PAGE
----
Warehouses and manufacturing facilities are, on their best days, structures that function like well-oiled machines. Like most machines, though, there’s always a chance for something to go wrong.

When there’s an issue at an industrial facility, the ramifications can be shocking to say the least. In a best case scenario, one only has to worry about a loss of profits. At the worst, one may have to deal with a catastrophic loss of life.

That’s why it’s so important to deal with preventable issues before they become real problems. One such issue that’s incredibly easy to deal with is the potential for fall injuries.

Fall Prevention

Slip and fall injuries are the bane of any workplace. All it takes is one misplaced step for an employee to tumble to the ground, and the level of damage that one can sustain in such a fall can be far greater than you might expect.

In a warehouse or shipping context, a slip and fall can be even worse – a worker might collide with machinery or find himself or herself tumbling off of a loading dock. Fortunately, a bit of foresight can help you to prevent some of the worst-case scenarios from occurring. A few useful products can literally make the difference between life and death.

Guard Rails

Perhaps the most important piece of safety equipment you can put into place in a facility with a loading bay or dock is a side mounted guard rail. There’s nothing fancy about them, and the humble guard rail really hasn’t changed much in the past several decades. There’s a reason for that, of course – guard rails are simple and effective.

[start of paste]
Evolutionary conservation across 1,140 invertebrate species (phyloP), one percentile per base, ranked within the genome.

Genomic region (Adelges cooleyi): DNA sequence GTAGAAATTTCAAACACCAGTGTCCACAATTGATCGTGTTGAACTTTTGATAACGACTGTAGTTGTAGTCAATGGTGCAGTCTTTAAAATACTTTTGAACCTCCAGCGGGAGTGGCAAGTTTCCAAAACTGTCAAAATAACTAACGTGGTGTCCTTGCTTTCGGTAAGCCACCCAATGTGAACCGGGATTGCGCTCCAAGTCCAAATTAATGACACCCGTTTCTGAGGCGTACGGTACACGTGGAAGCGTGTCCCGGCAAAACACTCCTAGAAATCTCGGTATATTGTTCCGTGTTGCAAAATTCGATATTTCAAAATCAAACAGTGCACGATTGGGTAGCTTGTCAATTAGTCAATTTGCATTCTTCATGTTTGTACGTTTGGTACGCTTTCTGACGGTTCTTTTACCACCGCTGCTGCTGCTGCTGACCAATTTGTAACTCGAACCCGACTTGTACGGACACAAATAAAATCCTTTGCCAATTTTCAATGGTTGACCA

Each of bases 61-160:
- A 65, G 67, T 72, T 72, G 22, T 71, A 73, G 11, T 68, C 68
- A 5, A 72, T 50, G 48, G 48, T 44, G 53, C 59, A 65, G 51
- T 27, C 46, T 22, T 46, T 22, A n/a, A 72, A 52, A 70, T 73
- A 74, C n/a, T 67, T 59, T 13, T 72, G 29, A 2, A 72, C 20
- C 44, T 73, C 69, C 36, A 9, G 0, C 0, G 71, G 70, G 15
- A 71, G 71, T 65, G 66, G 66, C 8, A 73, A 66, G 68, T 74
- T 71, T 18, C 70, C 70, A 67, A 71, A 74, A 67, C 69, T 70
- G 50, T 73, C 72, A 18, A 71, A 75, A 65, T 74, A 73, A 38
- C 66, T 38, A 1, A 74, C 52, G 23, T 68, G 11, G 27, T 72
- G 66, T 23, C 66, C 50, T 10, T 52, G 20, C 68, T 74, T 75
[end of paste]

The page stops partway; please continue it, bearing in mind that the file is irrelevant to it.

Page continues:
Screen Shot 2016-05-04 at 10.49.26 AMGuardrails specifically designed for loading docks are side mounted versus top mounted to decrease the possibility of trips and allow you to keep valuable floor space. The railings can also be removable to allow for a bigger openings as needs may arise.

Putting up a rail can help you to prevent an individual who’s not paying attention from falling off a dock, while providing guidance for those who might have their sight otherwise impeded. Simply putting up the railings can help you drastically reduce the potential for an accident.

Safety Gates

Safety gates are likewise quite useful in industrial settings. By creating a simple point of entry and exit, you can cordon off areas that might be dangerous.

Gates may not always prevent unauthorized individuals from gaining access to a dangerous area, but they serve as a valuable warning – individuals who go through gates are generally cognizant of the fact that they’re going through a barrier.

Screen Shot 2016-05-04 at 11.05.49 AMIf you’ve got a large loading dock, a split opening cantilever gate might be the best way for you to impede unauthorized access while still keeping a wide berth open for materials heading out to the trucks. These gates are simple and easy to use, but provide a wide access point when they need to be opened.

Safety gates that swing inwards have a large turning radius and take up a lot of real estate in your shipping area. Vertical of cantilever gates allow you to keep your floor space and still give you the benefits of a fall protection gate.